Background
Basic concepts
equivalences in/of $(\infty,1)$-categories
Universal constructions
Local presentation
Theorems
Extra stuff, structure, properties
Models
homotopy theory, (∞,1)-category theory, homotopy type theory
flavors: stable, equivariant, rational, p-adic, proper, geometric, cohesive, directed…
models: topological, simplicial, localic, …
see also algebraic topology
Introductions
Definitions
Paths and cylinders
Homotopy groups
Basic facts
Theorems
The original definition by Gabriel–Zisman (Definition IV.2.1.4 GabrielZisman67) defined anodyne extensions as the weak saturation of simplicial horn inclusions.
More generally, the same definition can be used to talk about the weak saturation of any set $S$ of morphisms in any category. One also talks about anodyne maps or anodyne morphisms.
If the small object argument is applicable, anodyne maps are precisely maps with a left lifting property with respect to all fibrations, where the latter is defined as morphisms with a right lifting property with respect to $S$.
In particular, if $S$ is a set of generating acyclic cofibrations in a model category with applicable small object argument, then anodyne maps are precisely acyclic cofibrations.
The standard example, often taken to be the default, is that of morphisms in the category sSet of simplicial sets which have the left lifting property against all Kan fibrations. In this case, anodyne morphisms (Gabriel-Zisman 67, chapter IV.2) are equivalent to acyclic cofibrations in the classical model structure on simplicial sets.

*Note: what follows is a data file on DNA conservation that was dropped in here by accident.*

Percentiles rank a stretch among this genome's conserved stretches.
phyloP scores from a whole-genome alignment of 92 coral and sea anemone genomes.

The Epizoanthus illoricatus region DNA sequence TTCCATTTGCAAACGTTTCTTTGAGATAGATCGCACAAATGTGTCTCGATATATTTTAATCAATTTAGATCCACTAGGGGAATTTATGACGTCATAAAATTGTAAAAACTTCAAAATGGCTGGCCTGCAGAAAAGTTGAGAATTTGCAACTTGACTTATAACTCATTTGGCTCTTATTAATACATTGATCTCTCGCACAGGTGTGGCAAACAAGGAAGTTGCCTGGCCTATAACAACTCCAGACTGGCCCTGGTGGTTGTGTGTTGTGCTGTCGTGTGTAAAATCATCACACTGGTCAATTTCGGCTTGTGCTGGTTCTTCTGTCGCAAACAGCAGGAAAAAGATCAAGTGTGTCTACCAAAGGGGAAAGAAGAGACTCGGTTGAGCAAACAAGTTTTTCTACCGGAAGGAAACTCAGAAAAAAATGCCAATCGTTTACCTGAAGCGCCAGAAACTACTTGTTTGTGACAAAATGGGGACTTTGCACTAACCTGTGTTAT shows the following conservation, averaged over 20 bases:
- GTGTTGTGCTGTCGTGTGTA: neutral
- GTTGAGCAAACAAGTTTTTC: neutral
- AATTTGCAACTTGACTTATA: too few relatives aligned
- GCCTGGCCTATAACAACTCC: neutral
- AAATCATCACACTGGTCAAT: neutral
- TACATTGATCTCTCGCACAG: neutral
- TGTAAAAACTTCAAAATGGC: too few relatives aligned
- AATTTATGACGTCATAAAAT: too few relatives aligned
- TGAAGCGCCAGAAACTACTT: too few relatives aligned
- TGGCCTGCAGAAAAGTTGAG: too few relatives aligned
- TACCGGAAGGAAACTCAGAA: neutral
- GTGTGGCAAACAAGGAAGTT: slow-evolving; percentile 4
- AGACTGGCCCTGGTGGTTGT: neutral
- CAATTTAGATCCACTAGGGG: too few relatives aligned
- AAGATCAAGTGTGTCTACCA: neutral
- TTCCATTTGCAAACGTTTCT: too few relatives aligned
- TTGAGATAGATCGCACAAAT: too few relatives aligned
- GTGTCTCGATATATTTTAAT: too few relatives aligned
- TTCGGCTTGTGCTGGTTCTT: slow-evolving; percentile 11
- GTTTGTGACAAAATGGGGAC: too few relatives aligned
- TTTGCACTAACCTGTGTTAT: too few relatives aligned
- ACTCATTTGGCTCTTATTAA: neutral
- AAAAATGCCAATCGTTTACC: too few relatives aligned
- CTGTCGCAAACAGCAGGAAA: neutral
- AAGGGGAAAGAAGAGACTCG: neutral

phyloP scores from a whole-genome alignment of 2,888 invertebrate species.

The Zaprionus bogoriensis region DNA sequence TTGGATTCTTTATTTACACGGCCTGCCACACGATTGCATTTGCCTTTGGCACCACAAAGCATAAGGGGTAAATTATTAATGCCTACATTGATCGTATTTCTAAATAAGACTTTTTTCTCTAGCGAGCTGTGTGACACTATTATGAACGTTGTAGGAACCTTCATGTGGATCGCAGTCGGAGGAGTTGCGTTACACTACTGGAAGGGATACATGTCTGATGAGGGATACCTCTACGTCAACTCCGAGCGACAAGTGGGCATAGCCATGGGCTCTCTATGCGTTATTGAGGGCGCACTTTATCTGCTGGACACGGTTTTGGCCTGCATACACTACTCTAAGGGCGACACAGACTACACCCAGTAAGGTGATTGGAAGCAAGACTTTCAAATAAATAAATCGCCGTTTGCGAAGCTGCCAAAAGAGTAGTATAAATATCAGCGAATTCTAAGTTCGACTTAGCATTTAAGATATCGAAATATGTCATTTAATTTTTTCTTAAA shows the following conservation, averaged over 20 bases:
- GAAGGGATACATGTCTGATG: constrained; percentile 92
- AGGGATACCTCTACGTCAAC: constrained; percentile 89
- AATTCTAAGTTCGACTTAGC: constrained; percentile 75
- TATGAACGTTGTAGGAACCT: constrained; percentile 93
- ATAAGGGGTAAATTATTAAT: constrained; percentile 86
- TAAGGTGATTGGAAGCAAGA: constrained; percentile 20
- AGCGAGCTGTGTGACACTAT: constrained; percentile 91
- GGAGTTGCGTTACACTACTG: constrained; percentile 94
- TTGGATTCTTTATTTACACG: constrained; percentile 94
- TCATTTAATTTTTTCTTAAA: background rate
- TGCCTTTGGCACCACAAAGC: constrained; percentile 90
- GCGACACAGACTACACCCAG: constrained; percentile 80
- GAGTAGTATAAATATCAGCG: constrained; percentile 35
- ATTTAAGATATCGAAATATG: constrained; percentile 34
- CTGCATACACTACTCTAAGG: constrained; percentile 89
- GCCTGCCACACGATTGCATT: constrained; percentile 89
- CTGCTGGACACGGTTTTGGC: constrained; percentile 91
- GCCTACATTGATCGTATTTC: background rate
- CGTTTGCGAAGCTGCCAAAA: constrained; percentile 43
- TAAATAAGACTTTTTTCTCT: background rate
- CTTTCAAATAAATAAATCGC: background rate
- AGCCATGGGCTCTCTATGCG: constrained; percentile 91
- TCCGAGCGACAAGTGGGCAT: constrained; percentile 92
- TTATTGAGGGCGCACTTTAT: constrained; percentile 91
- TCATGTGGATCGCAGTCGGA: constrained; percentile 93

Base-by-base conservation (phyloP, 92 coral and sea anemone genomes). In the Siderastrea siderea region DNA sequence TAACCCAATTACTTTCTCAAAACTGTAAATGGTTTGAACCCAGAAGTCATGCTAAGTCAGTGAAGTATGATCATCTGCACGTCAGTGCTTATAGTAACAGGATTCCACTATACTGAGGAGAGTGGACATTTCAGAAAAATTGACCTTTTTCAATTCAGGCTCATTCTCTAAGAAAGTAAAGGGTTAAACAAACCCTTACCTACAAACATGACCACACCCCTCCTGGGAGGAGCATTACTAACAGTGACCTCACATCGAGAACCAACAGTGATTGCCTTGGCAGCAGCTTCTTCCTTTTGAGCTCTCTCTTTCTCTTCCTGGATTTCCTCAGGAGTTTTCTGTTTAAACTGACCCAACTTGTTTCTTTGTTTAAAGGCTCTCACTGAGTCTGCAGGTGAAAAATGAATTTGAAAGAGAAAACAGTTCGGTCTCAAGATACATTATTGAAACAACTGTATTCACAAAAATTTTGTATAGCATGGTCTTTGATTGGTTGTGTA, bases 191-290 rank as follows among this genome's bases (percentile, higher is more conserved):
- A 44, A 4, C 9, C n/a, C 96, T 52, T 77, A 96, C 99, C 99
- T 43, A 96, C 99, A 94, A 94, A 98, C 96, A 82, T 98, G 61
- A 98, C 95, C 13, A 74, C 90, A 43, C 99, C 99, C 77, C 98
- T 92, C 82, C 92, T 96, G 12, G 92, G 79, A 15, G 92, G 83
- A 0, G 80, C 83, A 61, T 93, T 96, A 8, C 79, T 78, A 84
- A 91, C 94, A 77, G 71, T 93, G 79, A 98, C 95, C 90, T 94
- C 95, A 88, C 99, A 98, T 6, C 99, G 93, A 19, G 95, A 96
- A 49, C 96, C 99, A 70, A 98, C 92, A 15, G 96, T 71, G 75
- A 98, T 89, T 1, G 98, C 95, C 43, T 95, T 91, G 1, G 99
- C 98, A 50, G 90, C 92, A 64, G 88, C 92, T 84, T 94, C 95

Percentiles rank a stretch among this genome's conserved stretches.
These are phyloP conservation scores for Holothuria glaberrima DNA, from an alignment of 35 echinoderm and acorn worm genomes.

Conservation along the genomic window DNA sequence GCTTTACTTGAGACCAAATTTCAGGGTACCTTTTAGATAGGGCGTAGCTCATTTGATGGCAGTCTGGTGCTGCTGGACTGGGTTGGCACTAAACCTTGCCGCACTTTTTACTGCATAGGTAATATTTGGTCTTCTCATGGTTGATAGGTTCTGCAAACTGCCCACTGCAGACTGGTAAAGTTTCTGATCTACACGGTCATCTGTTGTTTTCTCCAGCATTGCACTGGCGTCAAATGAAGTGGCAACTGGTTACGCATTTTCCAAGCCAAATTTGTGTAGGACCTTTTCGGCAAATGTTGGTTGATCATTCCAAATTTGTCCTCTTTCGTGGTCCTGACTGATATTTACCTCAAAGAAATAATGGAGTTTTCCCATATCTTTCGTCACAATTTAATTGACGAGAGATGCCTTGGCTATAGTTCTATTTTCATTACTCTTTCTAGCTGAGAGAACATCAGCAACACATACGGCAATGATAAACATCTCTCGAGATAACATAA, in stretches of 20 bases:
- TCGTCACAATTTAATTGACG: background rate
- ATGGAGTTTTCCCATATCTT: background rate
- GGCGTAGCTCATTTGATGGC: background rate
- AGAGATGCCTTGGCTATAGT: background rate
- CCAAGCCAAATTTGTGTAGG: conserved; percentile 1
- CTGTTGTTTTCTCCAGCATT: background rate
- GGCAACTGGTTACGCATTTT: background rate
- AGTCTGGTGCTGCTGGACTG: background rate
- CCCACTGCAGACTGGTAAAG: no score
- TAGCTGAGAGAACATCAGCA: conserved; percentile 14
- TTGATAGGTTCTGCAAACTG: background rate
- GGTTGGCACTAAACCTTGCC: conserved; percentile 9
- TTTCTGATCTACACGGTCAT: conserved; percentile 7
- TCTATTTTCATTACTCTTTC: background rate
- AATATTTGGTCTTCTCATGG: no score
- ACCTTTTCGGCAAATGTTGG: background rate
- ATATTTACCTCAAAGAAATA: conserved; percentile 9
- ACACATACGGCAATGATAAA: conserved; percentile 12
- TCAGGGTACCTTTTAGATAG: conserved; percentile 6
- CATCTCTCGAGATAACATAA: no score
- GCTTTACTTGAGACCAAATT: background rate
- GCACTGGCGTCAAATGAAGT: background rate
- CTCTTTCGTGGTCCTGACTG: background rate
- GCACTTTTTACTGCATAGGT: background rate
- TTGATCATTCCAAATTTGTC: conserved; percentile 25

So in the standard example of left lifting against Kan fibrations, one typically speaks of anodyne extensions if one produces morphisms by these operations from the set of horn inclusions. (see for instance (Jardine)).
A morphism $f : A \to B$ of simplicial sets is called anodyne if it has the left lifting property with respect to all Kan fibrations.
So $f$ is anodyne if for every Kan fibration $X \to Y$ and every commuting diagram
there exists a lift
See for instance (Jardine) for details.
Similarly a morphism is called
left anodyne if it has the left lifting property with respect to all left Kan fibrations
right anodyne if it has the left lifting property with respect to all right Kan fibrations
inner anodyne if it has the left lifting property with respect to all inner Kan fibrations
See (Lurie) (following Joyal).
In the category of dendroidal sets there is a notion of horn inclusions that generazies that of simplicial sets. The corresponding saturated class of morphisms is called that of dendroidal inner anodyne morphisms.
See (Cisinski-Moerdijk 09).
The pushout product $f \Box g$ of two monomorphisms $f,g$ in sSet is again a monomorphism, which is anodyne (a weak homotopy equivalence) if $f$ or $g$ is so.
This is due to (Gabriel-Zisman 67, IV.2, prop. 2.2). The argument is somewhat more streamlined form is also in Joyal-Tierney 05, theorem 3.2.2
Prop. is the key lemma which implies (is effectively equivalent to) the statement that the classical model structure on simplicial sets is an enirched model category? over itself.
Kan fibration, anodyne morphism
The original concept of anodyne extensions as morphisms in the saturation class of the simplicial horn inclusions originates in
Review includes
John Frederick Jardine, Homotopy theory, lecture 5 (pdf)
André Joyal, Myles Tierney, An introduction to simplicial homotopy theory, 2005 (chapter I, more notes pdf)
Left/right and inner anodyne morphisms of simplicial sets are discussed in section 2 of
Inner anodyne morphisms of dendroidal sets are discussed in
Last revised on July 27, 2022 at 05:26:19. See the history of this page for a list of all contributions to it.